How Chicago Auto Repair Shops Keep Cars Running in Any Weather
Ask any Chicago auto-repair shop how to cool your engine in the summer and keep it from freezing in the winter, and they’ll likely give you the same paradoxical answer: antifreeze. Like dunking your engine in Lake Michigan—only without the corrosion or dangerous mineral deposits—antifreeze regulates an engine's temperature in the most extreme conditions, making it almost as essential as gasoline for transportation in Chicago. But how exactly does it work? Below, we answer two key questions about the elixir of car-life.
What is antifreeze?
It’s a modern coolant that lowers the temperature of engines more effectively than tap water, which, surprisingly, was used to douse engines in the old days. Spiked with ingredients to prevent corrosion, antifreeze essentially changes the freezing point of water, and can also keep it from boiling until it reaches about 220 degrees. This allows the engine to safely get hotter than usual. However, the mixture has to be exactly right. If the coolant becomes too diluted, the freezing point starts to creep back up.
What’s the best antifreeze formula?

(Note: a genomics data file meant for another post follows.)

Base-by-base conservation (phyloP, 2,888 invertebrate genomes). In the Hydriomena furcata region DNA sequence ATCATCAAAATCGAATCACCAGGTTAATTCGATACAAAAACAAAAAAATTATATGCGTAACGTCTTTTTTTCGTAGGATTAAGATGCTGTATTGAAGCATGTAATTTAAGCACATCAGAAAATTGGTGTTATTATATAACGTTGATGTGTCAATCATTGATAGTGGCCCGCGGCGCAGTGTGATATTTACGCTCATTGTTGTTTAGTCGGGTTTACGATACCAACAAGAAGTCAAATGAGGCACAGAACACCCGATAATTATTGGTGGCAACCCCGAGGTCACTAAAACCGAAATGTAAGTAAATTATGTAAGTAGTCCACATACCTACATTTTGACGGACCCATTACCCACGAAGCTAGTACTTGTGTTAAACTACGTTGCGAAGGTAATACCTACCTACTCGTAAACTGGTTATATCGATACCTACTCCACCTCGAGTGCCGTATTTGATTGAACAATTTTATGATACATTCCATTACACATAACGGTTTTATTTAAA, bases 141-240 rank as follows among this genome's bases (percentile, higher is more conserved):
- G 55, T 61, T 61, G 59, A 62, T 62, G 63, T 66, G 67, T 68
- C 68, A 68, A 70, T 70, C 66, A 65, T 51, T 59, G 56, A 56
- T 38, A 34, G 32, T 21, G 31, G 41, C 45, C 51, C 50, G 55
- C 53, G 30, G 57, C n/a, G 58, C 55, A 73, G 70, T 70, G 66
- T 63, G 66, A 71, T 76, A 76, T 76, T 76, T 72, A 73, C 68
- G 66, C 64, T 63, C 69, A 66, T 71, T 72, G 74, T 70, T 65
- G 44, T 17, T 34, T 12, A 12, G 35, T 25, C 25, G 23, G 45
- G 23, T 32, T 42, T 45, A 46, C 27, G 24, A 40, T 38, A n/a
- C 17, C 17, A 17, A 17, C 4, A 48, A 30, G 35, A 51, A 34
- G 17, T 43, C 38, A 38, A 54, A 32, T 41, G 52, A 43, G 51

We’re still figuring that out. So far, almost all formulas use some kind of alcohol, whose freezing point is around 206 degrees lower than water's. Early antifreeze used methanol, but its low boiling point made it ultimately impractical, so most formulas today are based on propylene glycol or ethylene glycol. Though cheaper to produce, the latter comes with a greater cost: it's extremely toxic, a danger exacerbated by its sweet, syrupy taste. Some manufacturers have helped protect children and pets by adding a bittering agent to the formula, giving it the same foul taste of broccoli found in other poisons.
Where to get a refill
Most car dealerships have an auto-repair shop onsite. You can also seek out any of these Chicago businesses to help your vehicle stay its healthiest:
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